By Ninette Cheng
Northwest Asian Weekly
This week, I talked with Chinese-born American actress Bai Ling over the phone. We discussed her new movie, being
an Asian actress in Hollywood, China, and — of course — the controversial Playboy photo shoot.
Hello, Bai Ling. How are you doing?
Good. I am in beautiful San Francisco.
Tell us about your new movie “Crank: High Voltage” and your character.
The film opens on the 17th of April all over the world. It’s a comedy-action. My role, she is hilarious. … She has high-heel shoes, and one heel is gone. The first [time] you see my character, [she is] blown up, dropped from the second floor [onto] the ground. Jason Statham’s character saves her life. … She says “I am yours,” [as] Statham’s character is looking for his heart. It’s funny; it’s shocking; it’s crazy. I think the young kids will really like it. [And] I did my own stunts.
What are some of the differences you’ve noticed or experienced regarding being an Asian in Hollywood?
I noticed the reality of the fact [that] Hollywood is an industry making a product for consumers. The consumers here are Caucasian, obviously. People trying to change [it] and complain [about it] are just not realistic. In Asia, all the lead characters are Asian.
For me, I am just very lucky to show my talent, to [play] the roles that I got. They are all characters not [originally] written for Asians — like [in] “Sky Captain and the World of Tomorrow” (2004). I’ve been working so much. I’ve enjoyed the process of just giving my talent to the art. … The gift that I have is not for me to keep, but to give. That’s why I’m in Hollywood. Right now, the one thing that I feel a little bit frustrated about is that I would like to [play] more quality characters. But I’m grateful. I enjoy working.
Do you think opportunities are opening up for Asian actresses? Do they still mostly just get “Asian” roles?
I think there are no roles opening up to Asian actresses. With “Love Ranch” (to be released in 2009), the role is nothing like me — blond, big boobs, 20 years old, white. … [but] I got the role. It’s an individual journey, and you have to open the door [and] show yourself. It’s not like Hollywood will intentionally open the doors for you.
You’ve posed for Playboy and revealed a little extra in your outfits in the past. What is the reaction to your public persona at home in China? Do the antics outshine your acting?
Each passing day, [I] enjoy the moment. Whatever I’ve done before, it’s like a chapter I’ve closed. For me, I’m glad I was the first Asian actress [on the Playboy cover]. I come from such a primitive place, and this is the Western man’s bible, and I’m on the cover. That’s something for me.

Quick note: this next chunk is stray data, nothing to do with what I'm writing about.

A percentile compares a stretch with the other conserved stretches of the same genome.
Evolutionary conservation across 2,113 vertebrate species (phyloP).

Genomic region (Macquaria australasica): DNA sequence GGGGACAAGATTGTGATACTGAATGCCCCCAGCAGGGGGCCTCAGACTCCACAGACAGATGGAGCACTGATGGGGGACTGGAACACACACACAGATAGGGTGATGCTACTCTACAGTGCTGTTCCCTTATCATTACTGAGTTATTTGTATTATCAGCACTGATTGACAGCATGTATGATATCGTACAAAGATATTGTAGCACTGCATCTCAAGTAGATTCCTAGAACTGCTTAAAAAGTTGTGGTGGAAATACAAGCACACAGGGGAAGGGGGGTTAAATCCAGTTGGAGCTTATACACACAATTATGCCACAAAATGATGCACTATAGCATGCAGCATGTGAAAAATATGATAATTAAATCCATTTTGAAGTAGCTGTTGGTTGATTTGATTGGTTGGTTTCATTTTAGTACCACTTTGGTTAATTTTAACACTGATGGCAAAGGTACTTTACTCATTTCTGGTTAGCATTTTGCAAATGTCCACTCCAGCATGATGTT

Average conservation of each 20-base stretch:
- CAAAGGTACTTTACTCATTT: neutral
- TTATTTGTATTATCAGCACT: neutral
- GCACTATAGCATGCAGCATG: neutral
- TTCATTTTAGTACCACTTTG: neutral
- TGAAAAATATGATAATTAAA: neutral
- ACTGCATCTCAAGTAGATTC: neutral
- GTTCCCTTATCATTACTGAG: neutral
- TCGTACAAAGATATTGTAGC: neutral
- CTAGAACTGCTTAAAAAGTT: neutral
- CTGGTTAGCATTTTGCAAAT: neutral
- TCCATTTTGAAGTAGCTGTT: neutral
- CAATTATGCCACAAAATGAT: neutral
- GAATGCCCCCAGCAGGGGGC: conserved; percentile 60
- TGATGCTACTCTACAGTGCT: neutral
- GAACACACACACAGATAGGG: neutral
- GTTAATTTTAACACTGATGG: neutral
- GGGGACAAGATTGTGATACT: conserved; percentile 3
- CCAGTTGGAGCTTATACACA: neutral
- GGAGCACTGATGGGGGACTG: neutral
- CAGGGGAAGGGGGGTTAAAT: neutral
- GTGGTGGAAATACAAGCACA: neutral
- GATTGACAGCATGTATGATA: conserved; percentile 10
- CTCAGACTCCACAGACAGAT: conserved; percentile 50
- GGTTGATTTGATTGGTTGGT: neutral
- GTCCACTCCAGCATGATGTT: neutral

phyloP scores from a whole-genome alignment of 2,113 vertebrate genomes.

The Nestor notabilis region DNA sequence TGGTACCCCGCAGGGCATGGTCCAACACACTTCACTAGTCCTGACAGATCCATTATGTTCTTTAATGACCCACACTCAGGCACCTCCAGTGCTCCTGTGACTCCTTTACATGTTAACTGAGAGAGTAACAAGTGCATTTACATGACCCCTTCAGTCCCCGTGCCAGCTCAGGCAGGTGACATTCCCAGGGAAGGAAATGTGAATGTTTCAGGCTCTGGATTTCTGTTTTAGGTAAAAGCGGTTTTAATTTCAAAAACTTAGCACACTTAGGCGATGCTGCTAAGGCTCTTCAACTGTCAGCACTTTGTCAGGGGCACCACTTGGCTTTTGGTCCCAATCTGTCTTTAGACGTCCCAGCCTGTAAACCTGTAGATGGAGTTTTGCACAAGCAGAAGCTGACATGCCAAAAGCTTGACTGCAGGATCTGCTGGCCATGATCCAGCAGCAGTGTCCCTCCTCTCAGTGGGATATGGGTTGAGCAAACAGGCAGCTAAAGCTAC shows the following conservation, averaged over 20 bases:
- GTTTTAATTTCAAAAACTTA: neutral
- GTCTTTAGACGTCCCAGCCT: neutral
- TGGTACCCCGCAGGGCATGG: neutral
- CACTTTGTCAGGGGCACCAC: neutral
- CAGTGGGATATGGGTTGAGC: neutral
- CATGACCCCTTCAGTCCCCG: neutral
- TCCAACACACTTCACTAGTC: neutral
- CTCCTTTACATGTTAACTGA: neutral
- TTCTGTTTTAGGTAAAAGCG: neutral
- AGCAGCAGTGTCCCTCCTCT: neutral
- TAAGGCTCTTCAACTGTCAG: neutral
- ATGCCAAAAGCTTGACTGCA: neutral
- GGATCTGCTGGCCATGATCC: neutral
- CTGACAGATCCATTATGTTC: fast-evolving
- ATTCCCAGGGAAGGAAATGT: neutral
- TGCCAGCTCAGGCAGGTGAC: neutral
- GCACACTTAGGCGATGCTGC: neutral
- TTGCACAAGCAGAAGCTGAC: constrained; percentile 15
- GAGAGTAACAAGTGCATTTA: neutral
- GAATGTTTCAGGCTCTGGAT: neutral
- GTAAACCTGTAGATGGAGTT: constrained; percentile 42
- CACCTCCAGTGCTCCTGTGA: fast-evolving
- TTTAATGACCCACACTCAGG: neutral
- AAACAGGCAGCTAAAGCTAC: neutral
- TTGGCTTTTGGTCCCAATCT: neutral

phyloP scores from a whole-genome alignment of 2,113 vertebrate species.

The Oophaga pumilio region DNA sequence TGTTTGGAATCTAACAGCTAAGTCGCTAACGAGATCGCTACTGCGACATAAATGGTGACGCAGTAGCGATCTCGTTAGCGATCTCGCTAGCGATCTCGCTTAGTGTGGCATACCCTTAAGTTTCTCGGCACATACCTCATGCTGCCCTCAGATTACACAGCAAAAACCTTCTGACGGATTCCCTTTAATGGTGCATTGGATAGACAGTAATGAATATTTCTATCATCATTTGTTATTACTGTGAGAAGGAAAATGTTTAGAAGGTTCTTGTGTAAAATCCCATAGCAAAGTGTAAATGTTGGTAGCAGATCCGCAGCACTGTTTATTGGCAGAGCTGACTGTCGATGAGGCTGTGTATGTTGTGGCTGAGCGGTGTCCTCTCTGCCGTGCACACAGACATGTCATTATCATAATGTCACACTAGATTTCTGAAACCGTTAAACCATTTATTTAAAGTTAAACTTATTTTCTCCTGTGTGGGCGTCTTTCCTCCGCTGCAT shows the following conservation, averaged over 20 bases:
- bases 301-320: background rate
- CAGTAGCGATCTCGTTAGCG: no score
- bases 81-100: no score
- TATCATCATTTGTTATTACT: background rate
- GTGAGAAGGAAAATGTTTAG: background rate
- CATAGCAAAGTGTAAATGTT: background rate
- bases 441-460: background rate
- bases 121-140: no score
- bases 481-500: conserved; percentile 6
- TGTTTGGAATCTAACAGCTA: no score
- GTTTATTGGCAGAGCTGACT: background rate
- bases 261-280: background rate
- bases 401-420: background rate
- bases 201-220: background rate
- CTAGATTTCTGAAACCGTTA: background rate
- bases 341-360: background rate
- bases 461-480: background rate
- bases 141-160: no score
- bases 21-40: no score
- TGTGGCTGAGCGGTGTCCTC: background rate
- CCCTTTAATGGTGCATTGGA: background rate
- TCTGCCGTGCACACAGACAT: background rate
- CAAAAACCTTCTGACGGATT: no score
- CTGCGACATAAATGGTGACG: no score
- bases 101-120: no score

I’m just very grateful. … I don’t think anything is bad. As long as you put your good intentions to it, it’s all going to be positive and good. … I have to dance to the extreme. Otherwise, I feel like I’m not living.
I was in the studio and doing interviews, and this woman came to me and said, “I bought a Playboy magazine that I would never buy.” She gave it to her friend in mainland China. The experience of [the Playboy shoot] was really enlightening and liberating. You need to cherish and celebrate [the body].
The only thing that shocked me was the day that Playboy actually came out. I was flying to San Francisco. I saw some people looking for autographs. I realized, from that day on, everybody would have my nude pictures. … It’s funny. I was hiding! … At the time, I did not call my parents because I did not know what to [say]. But my sister left a message: “You must call [our] parents.”
When I called, my mother was in a public place and said, “I cannot talk about it now. Talk later.” [I didn’t] know how to talk to [my] father about [it]. He said, “Next time you come back, can you bring some of your magazines back?” With [my] parents, I don’t know exactly what they think. They probably don’t like it. I’m modern. I’m liberated. I probably feel different. I enjoy the freedom of nakedness.
I said to my father, “I’ll see.” Probably the day I’m leaving, I’ll give [the issue] to him. I cannot be there. What is he going to say? It’s just embarrassing. Strangers I can deal with because I have no connection to [them]. I don’t know how I can look into his eyes.
When do you go home?
It depends. I shot two movies in China. I took those two roles so I could have the excuse of shooting in Asia. I would like to go much more often. … I miss China.
What about your CD and book?
I recorded a CD with 11 songs already. The book I already finished. I’m still doing a little bit of editing. It’s the perspective of how I look at life. I just think the world is larger and bigger than what we physically can see. … It all tangles toge-ther with my spirit. Very random, very romantic, very sexual, very open, honest. I think hopefully, both will come out later this year.
Where would you like to see your career go in the future?
I’m the one who has no plans [for] the future. I live life, and it leads me. (end)
“Crank: High Voltage” opens nationwide on April 17. Check local listings for showtimes.
Ninette Cheng can be reached at email@example.com.